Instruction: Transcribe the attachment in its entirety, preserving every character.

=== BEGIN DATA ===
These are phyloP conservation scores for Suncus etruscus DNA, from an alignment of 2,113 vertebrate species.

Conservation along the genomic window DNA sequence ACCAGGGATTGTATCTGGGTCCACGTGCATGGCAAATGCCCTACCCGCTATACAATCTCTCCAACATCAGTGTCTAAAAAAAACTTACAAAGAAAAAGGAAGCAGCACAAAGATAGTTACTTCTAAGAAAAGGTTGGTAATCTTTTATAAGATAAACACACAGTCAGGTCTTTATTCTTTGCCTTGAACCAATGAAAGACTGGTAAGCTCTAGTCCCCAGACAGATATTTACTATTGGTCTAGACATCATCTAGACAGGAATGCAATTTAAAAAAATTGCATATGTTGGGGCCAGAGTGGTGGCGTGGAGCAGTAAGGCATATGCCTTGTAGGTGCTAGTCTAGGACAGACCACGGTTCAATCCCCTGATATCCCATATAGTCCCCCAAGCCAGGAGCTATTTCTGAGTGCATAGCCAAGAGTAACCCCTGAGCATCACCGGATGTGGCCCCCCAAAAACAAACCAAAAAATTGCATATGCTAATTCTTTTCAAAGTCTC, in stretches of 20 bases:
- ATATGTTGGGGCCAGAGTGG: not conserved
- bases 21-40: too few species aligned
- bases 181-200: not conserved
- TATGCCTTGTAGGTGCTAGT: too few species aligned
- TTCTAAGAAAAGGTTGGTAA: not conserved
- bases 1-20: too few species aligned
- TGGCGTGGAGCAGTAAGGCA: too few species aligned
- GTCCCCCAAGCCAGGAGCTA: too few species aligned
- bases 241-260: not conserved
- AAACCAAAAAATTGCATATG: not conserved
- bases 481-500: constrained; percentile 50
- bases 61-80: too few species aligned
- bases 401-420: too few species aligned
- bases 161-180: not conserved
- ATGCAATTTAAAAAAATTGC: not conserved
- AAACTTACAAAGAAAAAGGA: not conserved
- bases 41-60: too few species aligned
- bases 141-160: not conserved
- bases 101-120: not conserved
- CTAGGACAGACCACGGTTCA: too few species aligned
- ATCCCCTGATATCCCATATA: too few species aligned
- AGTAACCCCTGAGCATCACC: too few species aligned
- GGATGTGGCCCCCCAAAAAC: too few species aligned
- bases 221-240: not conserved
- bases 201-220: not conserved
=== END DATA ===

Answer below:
These are phyloP conservation scores for Suncus etruscus DNA, from an alignment of 2,113 vertebrate species.

Conservation along the genomic window DNA sequence ACCAGGGATTGTATCTGGGTCCACGTGCATGGCAAATGCCCTACCCGCTATACAATCTCTCCAACATCAGTGTCTAAAAAAAACTTACAAAGAAAAAGGAAGCAGCACAAAGATAGTTACTTCTAAGAAAAGGTTGGTAATCTTTTATAAGATAAACACACAGTCAGGTCTTTATTCTTTGCCTTGAACCAATGAAAGACTGGTAAGCTCTAGTCCCCAGACAGATATTTACTATTGGTCTAGACATCATCTAGACAGGAATGCAATTTAAAAAAATTGCATATGTTGGGGCCAGAGTGGTGGCGTGGAGCAGTAAGGCATATGCCTTGTAGGTGCTAGTCTAGGACAGACCACGGTTCAATCCCCTGATATCCCATATAGTCCCCCAAGCCAGGAGCTATTTCTGAGTGCATAGCCAAGAGTAACCCCTGAGCATCACCGGATGTGGCCCCCCAAAAACAAACCAAAAAATTGCATATGCTAATTCTTTTCAAAGTCTC, in stretches of 20 bases:
- ATATGTTGGGGCCAGAGTGG: not conserved
- bases 21-40: too few species aligned
- bases 181-200: not conserved
- TATGCCTTGTAGGTGCTAGT: too few species aligned
- TTCTAAGAAAAGGTTGGTAA: not conserved
- bases 1-20: too few species aligned
- TGGCGTGGAGCAGTAAGGCA: too few species aligned
- GTCCCCCAAGCCAGGAGCTA: too few species aligned
- bases 241-260: not conserved
- AAACCAAAAAATTGCATATG: not conserved
- bases 481-500: constrained; percentile 50
- bases 61-80: too few species aligned
- bases 401-420: too few species aligned
- bases 161-180: not conserved
- ATGCAATTTAAAAAAATTGC: not conserved
- AAACTTACAAAGAAAAAGGA: not conserved
- bases 41-60: too few species aligned
- bases 141-160: not conserved
- bases 101-120: not conserved
- CTAGGACAGACCACGGTTCA: too few species aligned
- ATCCCCTGATATCCCATATA: too few species aligned
- AGTAACCCCTGAGCATCACC: too few species aligned
- GGATGTGGCCCCCCAAAAAC: too few species aligned
- bases 221-240: not conserved
- bases 201-220: not conserved